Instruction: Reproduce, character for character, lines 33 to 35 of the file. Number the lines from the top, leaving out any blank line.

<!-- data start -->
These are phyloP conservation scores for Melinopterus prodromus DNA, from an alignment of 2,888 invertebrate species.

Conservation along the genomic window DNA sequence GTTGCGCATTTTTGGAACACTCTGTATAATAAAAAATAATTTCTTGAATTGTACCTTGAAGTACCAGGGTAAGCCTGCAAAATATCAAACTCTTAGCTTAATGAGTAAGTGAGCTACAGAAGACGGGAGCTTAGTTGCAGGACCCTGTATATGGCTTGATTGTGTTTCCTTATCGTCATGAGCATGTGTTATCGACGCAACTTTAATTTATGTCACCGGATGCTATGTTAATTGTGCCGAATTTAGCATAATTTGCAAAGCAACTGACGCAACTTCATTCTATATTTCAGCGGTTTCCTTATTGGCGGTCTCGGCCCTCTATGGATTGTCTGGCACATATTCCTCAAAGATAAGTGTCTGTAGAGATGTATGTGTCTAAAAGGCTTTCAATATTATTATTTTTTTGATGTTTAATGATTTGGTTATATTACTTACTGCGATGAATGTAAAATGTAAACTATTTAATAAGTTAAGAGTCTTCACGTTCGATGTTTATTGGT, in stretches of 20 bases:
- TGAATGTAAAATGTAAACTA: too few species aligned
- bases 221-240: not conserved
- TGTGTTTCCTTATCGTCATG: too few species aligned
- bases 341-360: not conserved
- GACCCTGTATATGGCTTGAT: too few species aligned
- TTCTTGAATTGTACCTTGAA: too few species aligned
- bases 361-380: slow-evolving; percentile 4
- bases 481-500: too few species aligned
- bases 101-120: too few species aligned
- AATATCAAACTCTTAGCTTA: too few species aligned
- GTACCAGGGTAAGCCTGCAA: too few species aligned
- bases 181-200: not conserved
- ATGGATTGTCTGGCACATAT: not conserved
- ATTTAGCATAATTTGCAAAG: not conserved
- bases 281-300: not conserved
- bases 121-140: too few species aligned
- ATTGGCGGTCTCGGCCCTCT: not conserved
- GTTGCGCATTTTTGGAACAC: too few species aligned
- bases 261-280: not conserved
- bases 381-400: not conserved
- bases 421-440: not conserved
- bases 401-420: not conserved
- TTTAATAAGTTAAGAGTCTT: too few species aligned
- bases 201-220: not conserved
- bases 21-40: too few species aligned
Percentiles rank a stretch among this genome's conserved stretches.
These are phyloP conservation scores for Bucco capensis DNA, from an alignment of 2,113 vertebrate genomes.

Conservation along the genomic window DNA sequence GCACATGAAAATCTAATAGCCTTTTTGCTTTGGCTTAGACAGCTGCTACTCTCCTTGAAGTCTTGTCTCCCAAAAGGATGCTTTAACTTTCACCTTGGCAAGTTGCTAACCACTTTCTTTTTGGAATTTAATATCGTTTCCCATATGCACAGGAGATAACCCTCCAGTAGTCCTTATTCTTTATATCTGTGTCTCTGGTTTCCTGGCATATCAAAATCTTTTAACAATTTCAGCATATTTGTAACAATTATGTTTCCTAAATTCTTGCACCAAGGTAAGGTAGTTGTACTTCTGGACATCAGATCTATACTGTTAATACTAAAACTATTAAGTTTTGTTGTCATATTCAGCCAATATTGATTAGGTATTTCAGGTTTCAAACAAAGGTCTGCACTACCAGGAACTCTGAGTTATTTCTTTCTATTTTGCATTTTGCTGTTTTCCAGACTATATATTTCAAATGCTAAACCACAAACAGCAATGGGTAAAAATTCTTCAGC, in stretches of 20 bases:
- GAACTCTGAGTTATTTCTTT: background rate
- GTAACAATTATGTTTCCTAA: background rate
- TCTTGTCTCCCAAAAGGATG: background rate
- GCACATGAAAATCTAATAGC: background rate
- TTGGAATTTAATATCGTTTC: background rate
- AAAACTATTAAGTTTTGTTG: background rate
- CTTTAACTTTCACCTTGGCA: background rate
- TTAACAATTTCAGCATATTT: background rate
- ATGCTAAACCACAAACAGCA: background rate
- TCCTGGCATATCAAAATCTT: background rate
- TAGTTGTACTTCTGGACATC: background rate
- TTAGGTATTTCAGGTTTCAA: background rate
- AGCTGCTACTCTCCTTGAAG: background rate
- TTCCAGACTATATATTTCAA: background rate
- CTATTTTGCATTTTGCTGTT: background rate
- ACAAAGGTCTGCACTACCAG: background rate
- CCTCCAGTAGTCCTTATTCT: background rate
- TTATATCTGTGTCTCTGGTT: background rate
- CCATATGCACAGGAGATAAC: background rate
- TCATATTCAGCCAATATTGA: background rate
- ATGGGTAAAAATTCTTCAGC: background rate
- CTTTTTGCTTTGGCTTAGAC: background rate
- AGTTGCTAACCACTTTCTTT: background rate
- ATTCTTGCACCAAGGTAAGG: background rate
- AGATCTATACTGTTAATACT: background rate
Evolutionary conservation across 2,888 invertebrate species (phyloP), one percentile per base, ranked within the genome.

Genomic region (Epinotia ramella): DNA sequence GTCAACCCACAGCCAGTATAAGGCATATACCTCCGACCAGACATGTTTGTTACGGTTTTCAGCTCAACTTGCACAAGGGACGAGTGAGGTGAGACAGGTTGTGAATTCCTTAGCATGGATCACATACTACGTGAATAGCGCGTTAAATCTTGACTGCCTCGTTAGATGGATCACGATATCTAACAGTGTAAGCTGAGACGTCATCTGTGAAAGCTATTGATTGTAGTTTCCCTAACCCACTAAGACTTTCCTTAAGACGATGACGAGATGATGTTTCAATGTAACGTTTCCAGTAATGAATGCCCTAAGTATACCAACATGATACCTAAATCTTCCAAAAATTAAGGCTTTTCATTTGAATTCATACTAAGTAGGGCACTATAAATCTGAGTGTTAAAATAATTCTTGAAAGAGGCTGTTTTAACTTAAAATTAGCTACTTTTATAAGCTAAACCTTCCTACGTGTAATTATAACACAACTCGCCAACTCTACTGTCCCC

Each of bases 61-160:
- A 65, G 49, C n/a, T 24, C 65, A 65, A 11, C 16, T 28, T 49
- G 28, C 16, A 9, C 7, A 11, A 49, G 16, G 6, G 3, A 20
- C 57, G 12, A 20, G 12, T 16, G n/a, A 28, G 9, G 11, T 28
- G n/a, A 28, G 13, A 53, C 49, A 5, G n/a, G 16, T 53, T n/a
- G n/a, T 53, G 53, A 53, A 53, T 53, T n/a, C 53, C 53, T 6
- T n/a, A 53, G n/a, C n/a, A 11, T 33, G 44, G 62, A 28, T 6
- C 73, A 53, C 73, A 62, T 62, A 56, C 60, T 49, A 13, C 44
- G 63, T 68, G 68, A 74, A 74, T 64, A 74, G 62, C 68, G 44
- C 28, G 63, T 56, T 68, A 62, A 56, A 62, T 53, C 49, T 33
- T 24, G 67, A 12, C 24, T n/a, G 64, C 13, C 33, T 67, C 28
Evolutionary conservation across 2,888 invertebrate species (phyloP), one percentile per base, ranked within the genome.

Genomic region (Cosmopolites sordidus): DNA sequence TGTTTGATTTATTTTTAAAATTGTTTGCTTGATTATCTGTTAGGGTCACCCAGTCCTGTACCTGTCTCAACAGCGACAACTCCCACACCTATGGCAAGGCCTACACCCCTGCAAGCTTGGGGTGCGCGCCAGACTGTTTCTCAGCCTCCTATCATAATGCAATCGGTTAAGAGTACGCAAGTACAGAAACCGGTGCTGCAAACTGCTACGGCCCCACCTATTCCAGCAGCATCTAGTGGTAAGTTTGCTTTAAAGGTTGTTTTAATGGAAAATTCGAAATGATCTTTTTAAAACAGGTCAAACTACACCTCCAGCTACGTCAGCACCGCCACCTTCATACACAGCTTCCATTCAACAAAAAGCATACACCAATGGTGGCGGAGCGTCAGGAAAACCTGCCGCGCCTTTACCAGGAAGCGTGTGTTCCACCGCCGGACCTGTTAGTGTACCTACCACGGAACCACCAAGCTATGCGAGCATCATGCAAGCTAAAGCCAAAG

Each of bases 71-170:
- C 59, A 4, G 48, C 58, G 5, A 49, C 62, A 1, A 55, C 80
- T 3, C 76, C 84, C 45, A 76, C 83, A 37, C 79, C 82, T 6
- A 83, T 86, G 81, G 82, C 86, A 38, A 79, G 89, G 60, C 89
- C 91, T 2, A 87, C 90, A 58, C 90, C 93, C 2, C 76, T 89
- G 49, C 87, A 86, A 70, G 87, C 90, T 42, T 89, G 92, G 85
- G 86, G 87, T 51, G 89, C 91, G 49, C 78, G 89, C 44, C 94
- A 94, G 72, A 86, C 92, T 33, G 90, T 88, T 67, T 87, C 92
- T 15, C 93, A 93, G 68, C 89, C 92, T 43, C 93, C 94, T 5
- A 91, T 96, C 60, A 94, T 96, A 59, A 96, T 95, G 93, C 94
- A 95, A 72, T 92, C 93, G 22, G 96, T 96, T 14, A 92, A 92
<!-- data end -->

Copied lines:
- TCTTGTCTCCCAAAAGGATG: background rate
- GCACATGAAAATCTAATAGC: background rate
- TTGGAATTTAATATCGTTTC: background rate